As for our main courses, we made our selections from the Tapas menu. Since my new colleague is a pescatarian, we zoned in on the Ceviche. It came with pieces of marinated fish and shrimp sitting on a bed of lettuce and pickled onions, and topped with thin fried tortilla strips. Although the menu states that the dish comes with jalapeño peppers, I could not see any or taste the spice heat. This flavor profile would have made a difference since the dish carried a one-note acidity which did not elevate the seafood pieces. Furthermore, the use of fish, I suspect Tilapia, was unfortunate as it had a muddy flavor that overwhelmed the whole dish. The pieces of shrimp were plump and sweet and they were pretty much the saving grace in the dish. Realizing that these small missteps in the Ceviche could be overlooked, I knew there were some dishes on the menu that would definitely get my attention.
Another dish suitable for any pescatarian is the Chile Relleno. Traditionally, this dish is filled with a meat or cheese stuffing. However, this restaurant’s rendition takes this humble concoction to another level. The roasted poblano pepper was stuffed with a melange of shredded crabmeat, bits of shrimp and a mild cheese, sitting on a pool of tomato and tomatillo sauce. The slightly piquant and smoky pepper made the perfect partner to the mild, seafood-sweet and rich stuffing that made the dish irresistible to this diner. The well-made sauces provided a slightly sweet and acidic element to each bite, which brought more interesting notes to the whole dish. A definite order in my books.
I ordered the Duck Tamale which is a novel dish for me and an interesting spin on this regular Mexican fare. However, I was later told that the kitchen had run out of it, and I settled for the Chicken version with a certain sense of disappointment. However, the first bite proved to be quite the opposite of a let-down. The steamed white cornmeal was light and fluffy, packed with flavor and studded with bits of crushed fresh corn which brought a slight sweetness and earthiness to the simple dough. The chicken stuffing was shredded pieces that were still moist and well-seasoned. The banana leaf that wrapped the tamale during its steaming had imparted a fragrant vegetal note to the whole dish, and it provided a beautiful design element to the plate. Here, we see another example of the Chef’s ability to take a simple humble dish to a sophisticated level. If this is the Chicken Tamale, I cannot wait to taste the duck version on my next visit.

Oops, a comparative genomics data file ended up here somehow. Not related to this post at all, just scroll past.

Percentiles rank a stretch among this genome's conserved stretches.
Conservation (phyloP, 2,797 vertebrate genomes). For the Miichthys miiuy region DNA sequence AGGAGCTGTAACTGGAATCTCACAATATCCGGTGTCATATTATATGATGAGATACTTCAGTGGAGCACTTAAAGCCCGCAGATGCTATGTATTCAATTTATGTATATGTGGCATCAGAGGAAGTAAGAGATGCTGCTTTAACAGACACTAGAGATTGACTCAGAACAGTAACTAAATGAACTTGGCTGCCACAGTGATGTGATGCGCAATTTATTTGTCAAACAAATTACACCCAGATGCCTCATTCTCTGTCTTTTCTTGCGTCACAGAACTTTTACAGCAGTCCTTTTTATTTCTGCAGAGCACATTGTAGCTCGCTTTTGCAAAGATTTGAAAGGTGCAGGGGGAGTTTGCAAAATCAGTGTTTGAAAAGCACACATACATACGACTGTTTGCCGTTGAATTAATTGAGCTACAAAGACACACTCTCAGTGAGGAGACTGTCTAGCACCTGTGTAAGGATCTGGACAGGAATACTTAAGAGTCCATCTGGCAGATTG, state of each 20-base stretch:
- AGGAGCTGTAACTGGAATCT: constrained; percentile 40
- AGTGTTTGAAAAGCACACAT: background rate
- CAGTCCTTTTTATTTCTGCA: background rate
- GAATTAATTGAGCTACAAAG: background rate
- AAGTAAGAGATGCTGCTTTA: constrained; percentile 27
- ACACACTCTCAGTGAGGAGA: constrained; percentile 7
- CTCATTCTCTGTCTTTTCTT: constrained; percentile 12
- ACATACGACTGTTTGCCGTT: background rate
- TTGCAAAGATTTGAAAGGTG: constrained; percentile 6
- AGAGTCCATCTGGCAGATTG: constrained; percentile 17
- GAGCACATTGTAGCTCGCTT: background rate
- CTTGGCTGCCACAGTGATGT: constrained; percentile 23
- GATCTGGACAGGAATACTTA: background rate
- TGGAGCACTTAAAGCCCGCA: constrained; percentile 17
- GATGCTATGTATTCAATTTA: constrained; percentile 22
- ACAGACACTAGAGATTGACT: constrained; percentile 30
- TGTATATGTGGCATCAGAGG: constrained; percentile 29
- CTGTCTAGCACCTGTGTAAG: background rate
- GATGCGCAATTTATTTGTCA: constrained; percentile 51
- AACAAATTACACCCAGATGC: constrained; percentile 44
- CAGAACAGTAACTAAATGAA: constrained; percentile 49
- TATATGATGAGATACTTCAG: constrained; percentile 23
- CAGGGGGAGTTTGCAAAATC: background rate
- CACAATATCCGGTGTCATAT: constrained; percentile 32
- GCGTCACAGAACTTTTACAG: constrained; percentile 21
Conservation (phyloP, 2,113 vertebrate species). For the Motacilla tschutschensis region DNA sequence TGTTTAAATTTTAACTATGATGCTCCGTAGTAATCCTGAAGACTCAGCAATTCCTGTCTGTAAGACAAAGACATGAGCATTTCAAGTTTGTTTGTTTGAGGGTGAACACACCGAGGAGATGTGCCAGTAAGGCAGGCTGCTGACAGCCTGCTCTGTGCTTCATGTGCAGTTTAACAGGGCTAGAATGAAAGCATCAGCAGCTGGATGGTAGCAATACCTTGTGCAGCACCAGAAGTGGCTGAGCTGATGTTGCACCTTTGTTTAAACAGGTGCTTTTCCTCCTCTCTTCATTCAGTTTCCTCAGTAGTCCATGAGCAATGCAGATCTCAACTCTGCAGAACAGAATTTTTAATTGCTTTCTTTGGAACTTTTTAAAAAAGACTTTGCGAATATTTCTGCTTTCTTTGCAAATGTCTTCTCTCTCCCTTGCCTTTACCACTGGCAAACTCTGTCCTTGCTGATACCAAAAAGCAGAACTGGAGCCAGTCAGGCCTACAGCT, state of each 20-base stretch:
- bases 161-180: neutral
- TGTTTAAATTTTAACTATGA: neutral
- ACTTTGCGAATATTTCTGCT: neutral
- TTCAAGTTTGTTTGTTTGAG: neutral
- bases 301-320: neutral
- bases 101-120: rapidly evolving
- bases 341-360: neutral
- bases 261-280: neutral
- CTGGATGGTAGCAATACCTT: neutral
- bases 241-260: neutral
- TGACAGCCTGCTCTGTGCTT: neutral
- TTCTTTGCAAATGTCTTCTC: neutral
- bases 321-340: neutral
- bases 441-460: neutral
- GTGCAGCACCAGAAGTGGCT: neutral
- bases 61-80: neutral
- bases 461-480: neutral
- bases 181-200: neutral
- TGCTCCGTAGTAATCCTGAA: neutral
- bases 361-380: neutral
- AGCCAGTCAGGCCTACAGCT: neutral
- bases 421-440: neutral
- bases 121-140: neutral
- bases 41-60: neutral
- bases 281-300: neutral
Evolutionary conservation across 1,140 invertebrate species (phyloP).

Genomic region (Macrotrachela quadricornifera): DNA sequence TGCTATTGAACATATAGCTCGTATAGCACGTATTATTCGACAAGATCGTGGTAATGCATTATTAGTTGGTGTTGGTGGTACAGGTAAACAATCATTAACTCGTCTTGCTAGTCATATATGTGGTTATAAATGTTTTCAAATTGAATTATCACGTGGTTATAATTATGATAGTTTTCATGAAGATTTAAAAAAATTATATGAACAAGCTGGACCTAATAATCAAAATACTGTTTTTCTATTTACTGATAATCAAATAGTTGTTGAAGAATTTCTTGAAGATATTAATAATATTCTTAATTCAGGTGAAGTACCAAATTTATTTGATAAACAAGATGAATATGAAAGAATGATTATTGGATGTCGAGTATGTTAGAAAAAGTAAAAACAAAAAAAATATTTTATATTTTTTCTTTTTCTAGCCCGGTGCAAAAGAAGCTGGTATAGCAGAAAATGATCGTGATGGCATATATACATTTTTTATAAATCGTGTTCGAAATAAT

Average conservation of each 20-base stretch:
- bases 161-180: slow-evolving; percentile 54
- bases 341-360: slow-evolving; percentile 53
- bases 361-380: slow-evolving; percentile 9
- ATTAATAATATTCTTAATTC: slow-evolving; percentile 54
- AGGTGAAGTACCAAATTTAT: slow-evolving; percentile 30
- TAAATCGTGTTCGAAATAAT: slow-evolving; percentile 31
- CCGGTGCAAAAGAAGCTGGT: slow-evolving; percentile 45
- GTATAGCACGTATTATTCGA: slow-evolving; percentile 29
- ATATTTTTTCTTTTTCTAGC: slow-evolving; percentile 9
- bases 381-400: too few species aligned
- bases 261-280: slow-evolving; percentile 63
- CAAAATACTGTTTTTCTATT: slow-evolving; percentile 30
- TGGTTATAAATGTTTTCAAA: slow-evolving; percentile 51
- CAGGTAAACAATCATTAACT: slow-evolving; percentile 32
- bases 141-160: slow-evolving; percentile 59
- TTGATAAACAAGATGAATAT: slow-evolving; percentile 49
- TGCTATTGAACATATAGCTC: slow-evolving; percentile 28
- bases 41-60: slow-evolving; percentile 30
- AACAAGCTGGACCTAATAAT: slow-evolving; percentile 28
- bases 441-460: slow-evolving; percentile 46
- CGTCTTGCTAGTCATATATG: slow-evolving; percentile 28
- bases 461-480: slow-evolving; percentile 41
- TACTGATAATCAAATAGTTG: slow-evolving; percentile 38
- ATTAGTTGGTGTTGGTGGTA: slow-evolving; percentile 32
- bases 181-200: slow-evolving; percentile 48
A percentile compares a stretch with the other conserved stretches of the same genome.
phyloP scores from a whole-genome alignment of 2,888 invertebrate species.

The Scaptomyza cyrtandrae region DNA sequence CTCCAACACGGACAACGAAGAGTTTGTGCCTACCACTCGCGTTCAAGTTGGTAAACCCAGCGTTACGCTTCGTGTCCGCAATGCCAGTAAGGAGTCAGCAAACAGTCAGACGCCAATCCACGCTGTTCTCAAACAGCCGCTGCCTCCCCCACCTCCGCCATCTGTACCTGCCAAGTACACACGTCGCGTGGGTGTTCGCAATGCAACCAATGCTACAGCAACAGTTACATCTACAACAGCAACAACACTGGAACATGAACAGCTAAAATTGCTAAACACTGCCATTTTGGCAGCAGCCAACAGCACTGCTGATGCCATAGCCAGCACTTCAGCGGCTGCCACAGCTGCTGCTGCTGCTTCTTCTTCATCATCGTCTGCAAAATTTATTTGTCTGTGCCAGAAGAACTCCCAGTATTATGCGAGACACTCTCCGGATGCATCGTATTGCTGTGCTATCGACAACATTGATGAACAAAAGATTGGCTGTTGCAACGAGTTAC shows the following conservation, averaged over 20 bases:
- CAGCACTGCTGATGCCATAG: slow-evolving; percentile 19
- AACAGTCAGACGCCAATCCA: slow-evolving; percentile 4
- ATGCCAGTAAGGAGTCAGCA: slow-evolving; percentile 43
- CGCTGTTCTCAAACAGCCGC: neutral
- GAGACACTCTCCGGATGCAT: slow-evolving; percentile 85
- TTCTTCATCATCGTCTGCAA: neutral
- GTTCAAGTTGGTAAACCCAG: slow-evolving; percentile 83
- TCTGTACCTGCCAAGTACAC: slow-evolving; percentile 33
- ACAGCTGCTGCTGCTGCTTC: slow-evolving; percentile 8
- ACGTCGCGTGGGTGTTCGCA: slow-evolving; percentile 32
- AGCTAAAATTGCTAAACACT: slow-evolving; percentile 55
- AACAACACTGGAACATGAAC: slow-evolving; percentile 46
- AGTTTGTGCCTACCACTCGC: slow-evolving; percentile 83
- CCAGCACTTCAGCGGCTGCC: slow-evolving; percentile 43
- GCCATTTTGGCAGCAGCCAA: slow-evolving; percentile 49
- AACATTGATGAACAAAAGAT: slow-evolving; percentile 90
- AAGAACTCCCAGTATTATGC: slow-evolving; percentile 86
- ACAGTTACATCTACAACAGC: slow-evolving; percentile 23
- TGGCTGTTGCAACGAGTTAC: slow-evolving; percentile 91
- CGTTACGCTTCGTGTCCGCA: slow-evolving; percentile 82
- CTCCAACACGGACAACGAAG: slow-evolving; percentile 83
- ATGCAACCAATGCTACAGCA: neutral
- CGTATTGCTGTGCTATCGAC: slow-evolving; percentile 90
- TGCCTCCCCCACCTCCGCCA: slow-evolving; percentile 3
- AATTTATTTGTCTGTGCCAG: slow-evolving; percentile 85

One dish that called my attention while perusing the menu, and to also satisfy the meat-lover reader, was Beef Carnitas. A thin piece of flank steak came grilled and paired with a trio of yellow, green and poblano mole sauces. The steak was tender, smoky from proper grilling, and rich tasting from some ageing before its visit on the hot grill. The different mole sauces added notes of acidity, salty, sweet, and smoke (dried chile exudes this note) to the already rich-tasting dish. What I appreciate about this dish was the level of care in the cooking of the meat and the delicacy of the different sauces that did not overwhelm the beef. This dish will definitely satisfy the beef lover, despite the small portion which was enough for me, for its wonderful cooking and flavors.
El Nopalito Grill serves authentic Mexican fare that reflects a rich culinary tradition that does not resemble what most Americans are used to or familiar with. Despite a few small missteps in a couple of dishes that we savored, the successful ones point towards a knowledgeable and skillful kitchen that delivers delectable dishes that are well-made and quite sophisticated at times. Here, one senses this ethnic cuisine heading in a new direction that would entice the novice. This restaurant may tempt you to hike up into the suburbs to savor the Mango and Jicama Salad, Tamale, Chile Relleno or the Beef Carnitas. I see another visit for me soon to sample the rest of the menu in the near future.